When it comes to reporting on Donald Trump's torrent of lies about the election (or about anything else), the New York Times believes it is "impossible . . . to choose between telling the truth and sounding nonpartisan".
From The Morning, its daily newsletter, of November 5, 2020:
Trump's actions are still causing significant damage. They undermine his supporters' faith in the country's government. They also undermine the credibility of the United States around the world. And they force election officials, journalists and social-media platforms to choose between telling the truth and sounding nonpartisan; it is impossible to do both about Trump's election claims.*
Jesus! Fucking! Christ!
THE TRUTH IS NOT PARTISAN!!! (Although as has been noted, it does have a liberal bias.)
So Trump's lies have forced the Times' reporters into this impossible choice. Otherwise, I guess, they wouldn't bother.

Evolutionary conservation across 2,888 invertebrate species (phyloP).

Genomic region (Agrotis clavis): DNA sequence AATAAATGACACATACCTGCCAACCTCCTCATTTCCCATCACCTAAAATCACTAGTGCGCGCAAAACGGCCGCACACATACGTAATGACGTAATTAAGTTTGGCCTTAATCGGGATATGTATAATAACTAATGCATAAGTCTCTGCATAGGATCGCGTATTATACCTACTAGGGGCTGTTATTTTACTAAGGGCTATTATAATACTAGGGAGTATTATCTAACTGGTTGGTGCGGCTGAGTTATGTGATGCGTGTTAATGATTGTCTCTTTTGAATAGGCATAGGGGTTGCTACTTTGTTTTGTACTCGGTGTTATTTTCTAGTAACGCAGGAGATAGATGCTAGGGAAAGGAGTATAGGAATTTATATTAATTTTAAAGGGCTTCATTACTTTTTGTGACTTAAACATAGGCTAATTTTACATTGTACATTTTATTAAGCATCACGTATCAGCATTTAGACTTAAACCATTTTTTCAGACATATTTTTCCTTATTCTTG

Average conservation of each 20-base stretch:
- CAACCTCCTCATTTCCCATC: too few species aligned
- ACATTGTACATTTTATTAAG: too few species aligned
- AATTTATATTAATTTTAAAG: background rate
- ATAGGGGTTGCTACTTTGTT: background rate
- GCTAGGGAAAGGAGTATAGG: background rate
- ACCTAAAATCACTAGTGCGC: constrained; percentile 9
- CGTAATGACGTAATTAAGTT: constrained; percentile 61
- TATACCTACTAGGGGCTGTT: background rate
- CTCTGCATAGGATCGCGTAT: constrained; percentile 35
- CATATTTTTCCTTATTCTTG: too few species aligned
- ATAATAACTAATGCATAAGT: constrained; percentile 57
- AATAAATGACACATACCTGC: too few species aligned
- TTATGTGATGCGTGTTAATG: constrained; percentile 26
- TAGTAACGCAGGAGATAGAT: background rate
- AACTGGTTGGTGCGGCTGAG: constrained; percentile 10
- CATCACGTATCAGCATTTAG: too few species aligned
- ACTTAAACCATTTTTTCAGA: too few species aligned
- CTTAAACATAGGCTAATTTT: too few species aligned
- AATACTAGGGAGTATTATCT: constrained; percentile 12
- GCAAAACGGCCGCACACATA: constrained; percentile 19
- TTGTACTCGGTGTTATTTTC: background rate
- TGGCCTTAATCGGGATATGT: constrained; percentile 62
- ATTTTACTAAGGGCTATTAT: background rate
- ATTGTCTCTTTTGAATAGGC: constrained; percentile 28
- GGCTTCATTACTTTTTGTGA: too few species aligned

Do the Times' editors realize how it looks to actually admit that publicly?
Why are they worried about being called names by ignorant, fascist-worshipping dolts?
Do they understand they have wholly accepted and internalized Trump's reality-denying worldview?
Do they care?
(As one observer put it: "The Times is on the verge of an epiphany here but they're fighting mightily to avoid having it, it seems.")
Yesterday, the word "lie" appeared in several spots on the Times' main webpage. It may have been the first time that has happened since Trump was inaugurated. Four days ago, Times columnist Paul Krugman reported when he began writing for the paper in 2000, "my editors told me that it wasn't acceptable to use the word 'lie' when writing about presidential candidates".
The reason was that an outside observer could not truly ascertain if the speaker knew she was telling a lie. Perhaps she was simply misinformed. Of course, in Trump's case, we still don't know if he truly believes all the shit that comes out of his mouth. He probably does. But when he tells the same lie 20 or 50 or 200 or 407 times (and thus has had the opportunity to be told what's what by an aide) over a period of years, it doesn't matter. He's lying.